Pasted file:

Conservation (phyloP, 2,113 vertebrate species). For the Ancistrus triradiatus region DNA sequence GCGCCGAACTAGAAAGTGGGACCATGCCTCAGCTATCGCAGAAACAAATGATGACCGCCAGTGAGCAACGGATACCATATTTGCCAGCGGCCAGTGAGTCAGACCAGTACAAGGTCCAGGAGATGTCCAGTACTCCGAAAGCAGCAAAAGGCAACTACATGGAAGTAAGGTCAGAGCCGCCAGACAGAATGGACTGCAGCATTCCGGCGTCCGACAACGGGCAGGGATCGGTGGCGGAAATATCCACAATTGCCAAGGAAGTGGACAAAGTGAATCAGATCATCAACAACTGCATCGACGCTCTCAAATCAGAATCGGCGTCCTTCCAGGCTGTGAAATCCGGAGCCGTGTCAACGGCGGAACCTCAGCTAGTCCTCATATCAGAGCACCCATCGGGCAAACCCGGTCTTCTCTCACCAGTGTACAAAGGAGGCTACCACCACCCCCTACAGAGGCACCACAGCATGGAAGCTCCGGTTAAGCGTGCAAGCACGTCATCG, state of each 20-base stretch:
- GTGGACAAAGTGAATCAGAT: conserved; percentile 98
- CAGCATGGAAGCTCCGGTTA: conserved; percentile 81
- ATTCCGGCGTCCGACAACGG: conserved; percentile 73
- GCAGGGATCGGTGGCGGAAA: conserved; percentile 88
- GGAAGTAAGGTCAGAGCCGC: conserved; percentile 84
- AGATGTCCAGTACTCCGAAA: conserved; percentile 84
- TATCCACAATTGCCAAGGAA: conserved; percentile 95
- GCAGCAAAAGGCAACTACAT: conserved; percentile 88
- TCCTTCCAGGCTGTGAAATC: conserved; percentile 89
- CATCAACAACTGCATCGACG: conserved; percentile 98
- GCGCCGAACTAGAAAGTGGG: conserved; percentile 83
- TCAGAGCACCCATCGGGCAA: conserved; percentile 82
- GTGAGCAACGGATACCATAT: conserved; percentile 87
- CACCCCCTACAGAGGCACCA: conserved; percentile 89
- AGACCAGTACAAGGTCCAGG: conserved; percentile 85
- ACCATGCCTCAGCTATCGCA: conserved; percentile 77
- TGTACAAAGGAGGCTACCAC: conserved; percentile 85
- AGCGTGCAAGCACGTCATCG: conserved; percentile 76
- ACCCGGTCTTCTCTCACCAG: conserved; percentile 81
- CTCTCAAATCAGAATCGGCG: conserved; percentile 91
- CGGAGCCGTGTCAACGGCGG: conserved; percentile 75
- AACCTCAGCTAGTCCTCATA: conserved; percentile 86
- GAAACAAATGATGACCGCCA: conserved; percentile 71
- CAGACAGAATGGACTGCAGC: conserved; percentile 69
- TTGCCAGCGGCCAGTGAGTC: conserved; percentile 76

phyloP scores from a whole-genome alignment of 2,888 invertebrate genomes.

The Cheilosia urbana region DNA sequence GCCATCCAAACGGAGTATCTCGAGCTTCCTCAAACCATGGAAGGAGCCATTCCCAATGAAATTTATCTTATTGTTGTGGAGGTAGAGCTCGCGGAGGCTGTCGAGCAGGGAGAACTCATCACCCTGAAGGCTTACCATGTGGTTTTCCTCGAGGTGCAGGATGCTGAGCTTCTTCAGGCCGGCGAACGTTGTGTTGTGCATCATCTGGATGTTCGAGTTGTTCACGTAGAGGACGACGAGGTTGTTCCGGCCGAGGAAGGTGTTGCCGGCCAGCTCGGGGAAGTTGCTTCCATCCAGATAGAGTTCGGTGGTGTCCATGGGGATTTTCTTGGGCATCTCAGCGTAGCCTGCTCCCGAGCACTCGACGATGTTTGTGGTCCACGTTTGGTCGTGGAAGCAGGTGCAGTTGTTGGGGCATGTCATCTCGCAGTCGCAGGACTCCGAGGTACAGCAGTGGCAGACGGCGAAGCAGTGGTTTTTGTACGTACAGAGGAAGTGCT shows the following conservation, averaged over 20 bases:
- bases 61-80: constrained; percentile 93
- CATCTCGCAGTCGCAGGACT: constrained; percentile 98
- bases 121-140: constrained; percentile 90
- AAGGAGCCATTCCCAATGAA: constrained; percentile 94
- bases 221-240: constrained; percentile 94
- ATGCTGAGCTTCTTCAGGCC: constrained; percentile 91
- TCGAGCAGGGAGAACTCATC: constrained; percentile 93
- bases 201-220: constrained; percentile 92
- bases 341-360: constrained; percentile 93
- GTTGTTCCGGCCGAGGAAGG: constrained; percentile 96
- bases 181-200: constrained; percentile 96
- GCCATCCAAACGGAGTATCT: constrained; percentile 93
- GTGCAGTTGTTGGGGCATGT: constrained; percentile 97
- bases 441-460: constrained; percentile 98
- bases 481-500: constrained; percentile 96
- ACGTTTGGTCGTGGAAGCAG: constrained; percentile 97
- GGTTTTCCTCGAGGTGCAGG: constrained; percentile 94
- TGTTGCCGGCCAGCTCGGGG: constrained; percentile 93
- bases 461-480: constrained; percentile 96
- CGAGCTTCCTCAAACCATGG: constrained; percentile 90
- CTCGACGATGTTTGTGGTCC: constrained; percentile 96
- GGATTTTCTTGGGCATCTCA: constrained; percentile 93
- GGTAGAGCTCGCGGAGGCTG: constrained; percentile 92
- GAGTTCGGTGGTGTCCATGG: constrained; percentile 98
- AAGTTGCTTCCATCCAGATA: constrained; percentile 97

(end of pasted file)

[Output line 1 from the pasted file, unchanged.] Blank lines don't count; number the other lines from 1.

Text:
Conservation (phyloP, 2,113 vertebrate species). For the Ancistrus triradiatus region DNA sequence GCGCCGAACTAGAAAGTGGGACCATGCCTCAGCTATCGCAGAAACAAATGATGACCGCCAGTGAGCAACGGATACCATATTTGCCAGCGGCCAGTGAGTCAGACCAGTACAAGGTCCAGGAGATGTCCAGTACTCCGAAAGCAGCAAAAGGCAACTACATGGAAGTAAGGTCAGAGCCGCCAGACAGAATGGACTGCAGCATTCCGGCGTCCGACAACGGGCAGGGATCGGTGGCGGAAATATCCACAATTGCCAAGGAAGTGGACAAAGTGAATCAGATCATCAACAACTGCATCGACGCTCTCAAATCAGAATCGGCGTCCTTCCAGGCTGTGAAATCCGGAGCCGTGTCAACGGCGGAACCTCAGCTAGTCCTCATATCAGAGCACCCATCGGGCAAACCCGGTCTTCTCTCACCAGTGTACAAAGGAGGCTACCACCACCCCCTACAGAGGCACCACAGCATGGAAGCTCCGGTTAAGCGTGCAAGCACGTCATCG, state of each 20-base stretch: